Preparing for Arizona's Monsoon Season

Monsoon Desert

Parts of the desert Southwest experience seasonal “monsoon” activities during the summer from approximately June 15 through September 30.

We encourage residents to establish a four-step plan for monsoon season:

  1. Write and rehearse a family communication plan that identifies a meeting place and includes out-of-town contacts.
  2. Build an emergency supplies kit to last your family, including pets, for at least 72 hours. Include prescriptions, important documents and a radio.
  3. Know your community and where you travel. Get current weather forecasts on TV, on the radio or online.
  4. Be an example for others in your community. Check for potential hazards like overhanging trees and loose debris, donate blood and do a fire drill at home.

Our weather can vary dramatically from region to region. When traveling throughout Arizona pay attention to the weather conditions forecast for the areas you are traveling through the state and for your destination.



If a storm is in the forecast and you must drive, check and replace your windshield wipers. When driving, turn on your lights, increase the distance between you and other vehicles and reduce your speed. Don’t brake suddenly.



Dust storms (also called haboobs) are unpredictable. If you are caught in a dust storm pull your vehicle off the roadway, put your vehicle in park, turn off your vehicle’s lights, and take your foot off the brake. Remain inside your vehicle with your seatbelt fastened and wait for the storm to pass. If traffic lights are out, intersections should be treated as a 4-way stop. (Automobiles leave the stop sign or traffic light in the same order in which they arrived at the stop; when automobiles arrive at the same time the car furthest to the right can go first.)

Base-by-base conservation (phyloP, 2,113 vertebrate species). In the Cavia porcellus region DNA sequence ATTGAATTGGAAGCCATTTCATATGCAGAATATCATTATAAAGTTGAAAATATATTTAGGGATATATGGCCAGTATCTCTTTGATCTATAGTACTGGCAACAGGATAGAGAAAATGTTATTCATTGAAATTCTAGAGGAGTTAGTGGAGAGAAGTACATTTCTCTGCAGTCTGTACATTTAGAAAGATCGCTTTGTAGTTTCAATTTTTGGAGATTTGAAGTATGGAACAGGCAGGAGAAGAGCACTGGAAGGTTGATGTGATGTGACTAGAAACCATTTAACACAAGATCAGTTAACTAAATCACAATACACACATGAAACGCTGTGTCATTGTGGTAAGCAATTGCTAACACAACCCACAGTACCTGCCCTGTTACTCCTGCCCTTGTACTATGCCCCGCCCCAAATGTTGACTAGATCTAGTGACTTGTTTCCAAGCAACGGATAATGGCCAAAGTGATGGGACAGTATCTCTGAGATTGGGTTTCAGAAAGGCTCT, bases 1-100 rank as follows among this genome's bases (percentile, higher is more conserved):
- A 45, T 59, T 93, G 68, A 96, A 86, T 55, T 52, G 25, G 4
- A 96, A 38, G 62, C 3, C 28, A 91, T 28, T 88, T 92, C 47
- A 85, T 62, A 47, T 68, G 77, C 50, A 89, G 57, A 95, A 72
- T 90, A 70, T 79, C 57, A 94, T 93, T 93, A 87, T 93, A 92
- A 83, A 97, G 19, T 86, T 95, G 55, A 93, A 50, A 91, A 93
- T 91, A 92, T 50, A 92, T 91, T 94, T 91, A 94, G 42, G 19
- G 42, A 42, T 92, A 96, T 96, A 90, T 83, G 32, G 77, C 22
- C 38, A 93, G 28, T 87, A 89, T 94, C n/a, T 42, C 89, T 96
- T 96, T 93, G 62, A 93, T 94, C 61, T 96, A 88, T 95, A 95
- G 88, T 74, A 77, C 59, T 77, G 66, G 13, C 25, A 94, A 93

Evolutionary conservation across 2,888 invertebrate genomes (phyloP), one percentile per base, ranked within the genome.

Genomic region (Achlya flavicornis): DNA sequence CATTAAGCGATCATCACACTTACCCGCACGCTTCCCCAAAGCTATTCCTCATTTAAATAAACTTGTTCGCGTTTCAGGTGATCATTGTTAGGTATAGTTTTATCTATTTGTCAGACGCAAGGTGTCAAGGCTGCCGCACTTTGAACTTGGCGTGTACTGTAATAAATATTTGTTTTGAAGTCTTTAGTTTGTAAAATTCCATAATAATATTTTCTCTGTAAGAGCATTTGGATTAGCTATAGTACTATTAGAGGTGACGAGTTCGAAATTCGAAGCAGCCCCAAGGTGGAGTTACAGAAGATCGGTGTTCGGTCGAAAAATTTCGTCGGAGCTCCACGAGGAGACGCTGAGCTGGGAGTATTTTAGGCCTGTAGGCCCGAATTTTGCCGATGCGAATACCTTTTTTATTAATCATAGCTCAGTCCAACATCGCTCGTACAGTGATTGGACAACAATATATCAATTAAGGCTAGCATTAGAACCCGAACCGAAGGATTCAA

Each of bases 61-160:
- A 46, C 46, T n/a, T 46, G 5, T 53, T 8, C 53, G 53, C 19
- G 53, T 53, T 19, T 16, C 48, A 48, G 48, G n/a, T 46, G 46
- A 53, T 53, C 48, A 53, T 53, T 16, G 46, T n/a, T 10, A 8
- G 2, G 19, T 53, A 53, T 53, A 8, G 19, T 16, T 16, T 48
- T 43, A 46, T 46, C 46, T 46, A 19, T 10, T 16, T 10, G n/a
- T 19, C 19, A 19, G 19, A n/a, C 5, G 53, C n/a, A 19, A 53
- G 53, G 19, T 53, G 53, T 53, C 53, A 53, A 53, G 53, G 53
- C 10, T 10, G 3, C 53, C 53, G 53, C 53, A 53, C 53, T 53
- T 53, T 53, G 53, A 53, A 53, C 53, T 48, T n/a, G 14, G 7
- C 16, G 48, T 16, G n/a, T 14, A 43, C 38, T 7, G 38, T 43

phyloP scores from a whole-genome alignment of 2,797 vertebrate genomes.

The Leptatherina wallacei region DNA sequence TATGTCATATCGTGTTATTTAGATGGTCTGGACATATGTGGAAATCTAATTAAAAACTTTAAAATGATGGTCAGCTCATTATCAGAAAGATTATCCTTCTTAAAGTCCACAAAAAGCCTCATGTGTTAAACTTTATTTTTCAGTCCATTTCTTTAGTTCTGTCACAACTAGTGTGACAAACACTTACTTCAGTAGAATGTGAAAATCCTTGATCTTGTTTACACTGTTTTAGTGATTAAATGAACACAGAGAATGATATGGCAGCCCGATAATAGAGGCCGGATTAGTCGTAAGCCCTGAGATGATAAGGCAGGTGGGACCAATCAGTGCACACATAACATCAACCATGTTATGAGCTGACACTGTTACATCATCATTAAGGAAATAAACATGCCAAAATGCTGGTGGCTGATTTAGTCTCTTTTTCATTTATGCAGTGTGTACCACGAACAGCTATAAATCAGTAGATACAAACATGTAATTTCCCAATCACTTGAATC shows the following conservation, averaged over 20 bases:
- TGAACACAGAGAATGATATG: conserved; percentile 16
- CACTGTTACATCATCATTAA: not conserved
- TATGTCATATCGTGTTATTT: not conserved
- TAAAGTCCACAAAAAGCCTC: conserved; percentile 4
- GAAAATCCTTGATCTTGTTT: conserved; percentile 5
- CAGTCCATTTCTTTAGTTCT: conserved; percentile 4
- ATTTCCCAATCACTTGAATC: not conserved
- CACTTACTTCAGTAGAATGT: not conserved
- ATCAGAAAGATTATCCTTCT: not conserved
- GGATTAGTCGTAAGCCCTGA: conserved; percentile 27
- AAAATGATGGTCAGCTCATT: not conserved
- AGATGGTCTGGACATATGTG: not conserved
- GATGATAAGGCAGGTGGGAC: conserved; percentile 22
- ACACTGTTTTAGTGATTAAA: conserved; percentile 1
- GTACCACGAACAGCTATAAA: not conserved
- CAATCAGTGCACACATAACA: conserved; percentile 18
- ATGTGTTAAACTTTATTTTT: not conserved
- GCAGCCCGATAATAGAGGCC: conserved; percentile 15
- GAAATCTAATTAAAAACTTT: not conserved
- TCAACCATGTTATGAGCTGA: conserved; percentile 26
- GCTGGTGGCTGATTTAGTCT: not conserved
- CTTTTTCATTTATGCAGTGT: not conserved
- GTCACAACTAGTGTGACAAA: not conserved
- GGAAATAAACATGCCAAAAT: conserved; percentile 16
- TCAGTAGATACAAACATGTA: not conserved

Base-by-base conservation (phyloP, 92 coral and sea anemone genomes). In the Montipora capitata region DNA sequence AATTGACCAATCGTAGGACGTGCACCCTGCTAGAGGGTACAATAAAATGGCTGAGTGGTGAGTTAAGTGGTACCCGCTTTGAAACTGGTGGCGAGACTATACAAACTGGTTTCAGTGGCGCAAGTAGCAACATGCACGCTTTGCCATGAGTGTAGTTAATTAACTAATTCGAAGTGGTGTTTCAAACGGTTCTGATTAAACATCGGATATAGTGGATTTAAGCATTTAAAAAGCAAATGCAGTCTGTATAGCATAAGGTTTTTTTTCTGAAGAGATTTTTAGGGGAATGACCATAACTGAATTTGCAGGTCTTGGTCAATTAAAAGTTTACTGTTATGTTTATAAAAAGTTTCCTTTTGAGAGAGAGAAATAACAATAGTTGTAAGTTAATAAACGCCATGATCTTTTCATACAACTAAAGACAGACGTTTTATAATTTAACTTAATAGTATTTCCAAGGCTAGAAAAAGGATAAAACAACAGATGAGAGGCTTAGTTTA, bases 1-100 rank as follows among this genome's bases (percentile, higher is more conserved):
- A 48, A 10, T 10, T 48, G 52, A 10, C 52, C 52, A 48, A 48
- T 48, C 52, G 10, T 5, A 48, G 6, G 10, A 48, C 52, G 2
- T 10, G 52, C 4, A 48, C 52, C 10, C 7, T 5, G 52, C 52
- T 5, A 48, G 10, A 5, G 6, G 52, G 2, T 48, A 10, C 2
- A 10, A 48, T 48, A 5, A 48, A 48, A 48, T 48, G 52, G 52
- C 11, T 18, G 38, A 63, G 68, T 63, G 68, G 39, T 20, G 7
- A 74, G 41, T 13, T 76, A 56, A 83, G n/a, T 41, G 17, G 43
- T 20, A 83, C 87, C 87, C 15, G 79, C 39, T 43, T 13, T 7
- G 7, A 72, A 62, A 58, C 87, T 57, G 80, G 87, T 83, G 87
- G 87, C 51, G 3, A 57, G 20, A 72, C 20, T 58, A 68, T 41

Thunderstorms frequently produce strong downward rushes of air, called microbursts. Note that no place outside is safe from lighting during a thunderstorm. If you hear thunder, lighting is close enough to strike you. Move inside a strong building or inside a hardtop vehicle. Stay in the shelter for 30 minutes after you hear the last the last thunder.



Heavy monsoon rains can lead to flash flooding. Don’t underestimate the power of water. Six inches of fast moving water can knock down an adult, and 18 inches of water can carry most vehicles away. Avoid low water crossings and areas that are already flooded. Never drive around barricades or attempt to cross streets with flowing water.


For more safety information for #Monsoon2020 visit:

(*Note this video was recorded and posted on June 12, 2018)